Scrum is an approach that endeavors to create a profitable business by relentlessly focusing on what is of value to the customer. It is a philosophy that not only makes your business profitable but also provides you with an engine for continual improvement.
Let's start with an excellent quote from Mike Cohn (www.mountaingoatsoftware
): "Scrum is an Agile framework that allows us to focus on delivering the highest business value in the shortest time" (Cohn 2007a).
Selling anything to anybody requires an element of understanding "What's in this for me?" from the buyer's perspective. If you are able to provide justified, understandable, and convincing answers to the business, management, and development team involved, the process and approach would be more streamlined.
At a tactical level, the implementation of Scrum in an organization would result in the following:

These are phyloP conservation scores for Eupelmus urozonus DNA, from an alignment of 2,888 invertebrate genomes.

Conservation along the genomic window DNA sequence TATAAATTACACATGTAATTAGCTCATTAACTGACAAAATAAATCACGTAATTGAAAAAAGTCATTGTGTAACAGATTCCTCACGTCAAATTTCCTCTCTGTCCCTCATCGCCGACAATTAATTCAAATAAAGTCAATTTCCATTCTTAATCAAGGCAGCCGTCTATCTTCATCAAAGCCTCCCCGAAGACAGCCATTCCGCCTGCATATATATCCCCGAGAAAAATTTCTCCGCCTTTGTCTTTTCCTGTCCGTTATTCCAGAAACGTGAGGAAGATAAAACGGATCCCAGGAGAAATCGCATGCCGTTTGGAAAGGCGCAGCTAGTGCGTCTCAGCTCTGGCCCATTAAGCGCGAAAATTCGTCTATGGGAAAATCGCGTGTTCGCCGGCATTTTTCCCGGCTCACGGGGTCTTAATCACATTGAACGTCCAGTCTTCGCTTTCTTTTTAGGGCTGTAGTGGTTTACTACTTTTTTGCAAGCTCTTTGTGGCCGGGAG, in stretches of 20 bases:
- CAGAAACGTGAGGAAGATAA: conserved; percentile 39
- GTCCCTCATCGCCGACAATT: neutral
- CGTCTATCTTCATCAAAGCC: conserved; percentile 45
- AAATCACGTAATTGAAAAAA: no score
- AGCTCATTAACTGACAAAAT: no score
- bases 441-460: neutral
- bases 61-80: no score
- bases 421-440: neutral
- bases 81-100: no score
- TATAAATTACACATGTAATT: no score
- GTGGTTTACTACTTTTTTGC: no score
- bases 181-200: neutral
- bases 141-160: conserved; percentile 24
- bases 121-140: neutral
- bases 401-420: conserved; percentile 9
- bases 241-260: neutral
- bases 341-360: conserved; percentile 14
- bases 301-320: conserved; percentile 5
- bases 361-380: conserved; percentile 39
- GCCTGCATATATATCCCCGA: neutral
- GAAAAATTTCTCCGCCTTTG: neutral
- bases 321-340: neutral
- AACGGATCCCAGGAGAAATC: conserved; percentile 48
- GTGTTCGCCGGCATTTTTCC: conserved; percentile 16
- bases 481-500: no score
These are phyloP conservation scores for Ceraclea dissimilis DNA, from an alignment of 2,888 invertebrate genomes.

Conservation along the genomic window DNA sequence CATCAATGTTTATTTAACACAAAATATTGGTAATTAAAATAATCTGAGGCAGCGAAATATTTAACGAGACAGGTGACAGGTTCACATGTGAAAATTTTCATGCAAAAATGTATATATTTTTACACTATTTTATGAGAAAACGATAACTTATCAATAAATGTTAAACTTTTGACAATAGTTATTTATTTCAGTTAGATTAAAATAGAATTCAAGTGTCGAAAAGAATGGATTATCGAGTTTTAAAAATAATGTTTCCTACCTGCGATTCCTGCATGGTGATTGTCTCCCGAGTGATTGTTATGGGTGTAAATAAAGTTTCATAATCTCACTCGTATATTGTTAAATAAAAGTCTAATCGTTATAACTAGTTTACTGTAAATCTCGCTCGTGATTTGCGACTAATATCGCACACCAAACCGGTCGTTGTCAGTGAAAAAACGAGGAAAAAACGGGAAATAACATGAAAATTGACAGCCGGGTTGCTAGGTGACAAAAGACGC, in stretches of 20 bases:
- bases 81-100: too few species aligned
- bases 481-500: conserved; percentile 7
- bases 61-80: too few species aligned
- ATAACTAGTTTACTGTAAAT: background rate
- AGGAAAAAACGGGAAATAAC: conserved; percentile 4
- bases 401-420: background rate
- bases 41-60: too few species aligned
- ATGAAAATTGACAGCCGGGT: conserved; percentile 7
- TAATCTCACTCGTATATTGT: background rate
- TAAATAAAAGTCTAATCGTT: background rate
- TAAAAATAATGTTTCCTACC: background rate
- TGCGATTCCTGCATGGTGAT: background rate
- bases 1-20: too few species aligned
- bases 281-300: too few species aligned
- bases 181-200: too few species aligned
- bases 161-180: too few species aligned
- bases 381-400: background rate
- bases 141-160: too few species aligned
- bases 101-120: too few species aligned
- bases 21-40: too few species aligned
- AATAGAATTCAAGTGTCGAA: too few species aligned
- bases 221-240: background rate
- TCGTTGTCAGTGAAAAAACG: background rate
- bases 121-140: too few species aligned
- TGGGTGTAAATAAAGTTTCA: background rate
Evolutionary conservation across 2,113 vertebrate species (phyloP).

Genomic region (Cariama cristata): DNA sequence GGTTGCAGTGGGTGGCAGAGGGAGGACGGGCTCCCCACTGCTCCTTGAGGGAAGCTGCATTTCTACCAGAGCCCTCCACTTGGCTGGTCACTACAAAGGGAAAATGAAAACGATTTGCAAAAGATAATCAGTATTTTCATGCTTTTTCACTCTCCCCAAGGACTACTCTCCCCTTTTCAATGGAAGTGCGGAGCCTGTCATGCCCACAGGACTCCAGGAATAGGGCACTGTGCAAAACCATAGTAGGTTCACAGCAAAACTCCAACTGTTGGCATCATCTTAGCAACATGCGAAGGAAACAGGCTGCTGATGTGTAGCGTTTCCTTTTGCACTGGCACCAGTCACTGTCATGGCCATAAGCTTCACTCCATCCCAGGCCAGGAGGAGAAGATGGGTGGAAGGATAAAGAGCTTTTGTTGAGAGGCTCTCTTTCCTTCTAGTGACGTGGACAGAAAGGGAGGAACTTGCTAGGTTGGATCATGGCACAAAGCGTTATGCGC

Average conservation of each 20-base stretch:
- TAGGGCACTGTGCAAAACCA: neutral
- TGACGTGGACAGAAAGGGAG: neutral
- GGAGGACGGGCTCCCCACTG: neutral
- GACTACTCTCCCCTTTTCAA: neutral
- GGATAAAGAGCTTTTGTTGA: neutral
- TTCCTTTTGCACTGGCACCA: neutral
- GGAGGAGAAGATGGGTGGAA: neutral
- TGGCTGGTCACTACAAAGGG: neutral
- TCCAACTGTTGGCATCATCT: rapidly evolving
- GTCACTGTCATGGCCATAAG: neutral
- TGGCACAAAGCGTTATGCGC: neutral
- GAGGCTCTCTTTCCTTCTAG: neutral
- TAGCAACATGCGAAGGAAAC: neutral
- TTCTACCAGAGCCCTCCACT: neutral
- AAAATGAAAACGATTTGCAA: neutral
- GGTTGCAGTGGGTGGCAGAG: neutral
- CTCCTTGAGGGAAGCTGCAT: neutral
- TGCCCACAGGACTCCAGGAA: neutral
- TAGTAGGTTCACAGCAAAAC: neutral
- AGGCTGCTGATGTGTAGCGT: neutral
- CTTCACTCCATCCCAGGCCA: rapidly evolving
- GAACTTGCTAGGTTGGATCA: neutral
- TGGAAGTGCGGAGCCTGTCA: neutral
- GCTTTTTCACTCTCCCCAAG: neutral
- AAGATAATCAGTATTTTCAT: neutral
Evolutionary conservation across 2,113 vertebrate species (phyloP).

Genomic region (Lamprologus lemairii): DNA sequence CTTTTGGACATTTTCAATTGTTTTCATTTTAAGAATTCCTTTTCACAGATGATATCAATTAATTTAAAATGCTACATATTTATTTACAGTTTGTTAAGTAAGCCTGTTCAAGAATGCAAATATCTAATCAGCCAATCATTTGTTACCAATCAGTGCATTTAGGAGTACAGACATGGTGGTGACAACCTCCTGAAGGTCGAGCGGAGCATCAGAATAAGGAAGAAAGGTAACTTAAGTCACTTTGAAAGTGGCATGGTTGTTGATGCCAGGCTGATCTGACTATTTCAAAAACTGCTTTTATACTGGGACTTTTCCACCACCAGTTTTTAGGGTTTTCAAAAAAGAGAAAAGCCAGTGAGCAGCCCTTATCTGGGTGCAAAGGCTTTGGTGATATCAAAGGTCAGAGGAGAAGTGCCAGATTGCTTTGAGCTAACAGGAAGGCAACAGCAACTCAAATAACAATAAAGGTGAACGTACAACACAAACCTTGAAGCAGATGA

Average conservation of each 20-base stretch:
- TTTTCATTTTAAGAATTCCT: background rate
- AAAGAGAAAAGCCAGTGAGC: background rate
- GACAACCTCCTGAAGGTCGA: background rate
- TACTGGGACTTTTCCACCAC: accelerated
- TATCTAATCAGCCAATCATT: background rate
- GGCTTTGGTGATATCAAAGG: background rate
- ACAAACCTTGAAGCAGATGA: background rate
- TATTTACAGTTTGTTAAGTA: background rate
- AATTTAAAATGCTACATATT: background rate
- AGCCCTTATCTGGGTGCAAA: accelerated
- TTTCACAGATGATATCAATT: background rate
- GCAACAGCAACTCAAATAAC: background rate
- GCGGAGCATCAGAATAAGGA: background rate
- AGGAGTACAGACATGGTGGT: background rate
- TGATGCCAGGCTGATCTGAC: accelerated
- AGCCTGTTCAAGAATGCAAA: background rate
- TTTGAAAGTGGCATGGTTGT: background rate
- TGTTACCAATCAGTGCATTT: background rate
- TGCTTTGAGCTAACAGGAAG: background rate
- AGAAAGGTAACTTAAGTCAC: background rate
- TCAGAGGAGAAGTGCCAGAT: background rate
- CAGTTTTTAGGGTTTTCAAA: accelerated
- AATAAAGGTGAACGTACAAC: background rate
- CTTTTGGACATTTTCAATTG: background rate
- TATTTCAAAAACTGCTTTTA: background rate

Reduction in cycle time
Reduction in waiting time
Reduction in query time
Reduction in throughput time
Reduction in defects
Ability to execute flawless process
The first step, even before you make a holistic road map, is to create interest within your senior management so that they start to appreciate what Scrum is all about and understand the underlying principles.
A few things that one should do in order to get traction for Scrum in the organization:
Get an Agile Scrum thought leader to address the senior management of the organization.
Let representatives from companies who have implemented Scrum come to your company and give presentations, highlighting their success stories.
Arrange visits for your senior management at companies that have successfully implemented Scrum. Try and find companies in similar product/business lines (you will be better able to find instant connection with the management).
Introduction of Scrum should impact all the key business objectives of the organization. Looking at Scrum in isolation would not bring the desired changes in the system. Furthermore, driving process ownership would require that top management be willing to change the way the organization is structured.
On a Scrum project, roles have well-defined meanings and boundaries. All individuals are aligned to one of the defined roles in the system (in an ideal world) so that ownership can be defined for all deliverables and for the management of the required output and pertaining issues.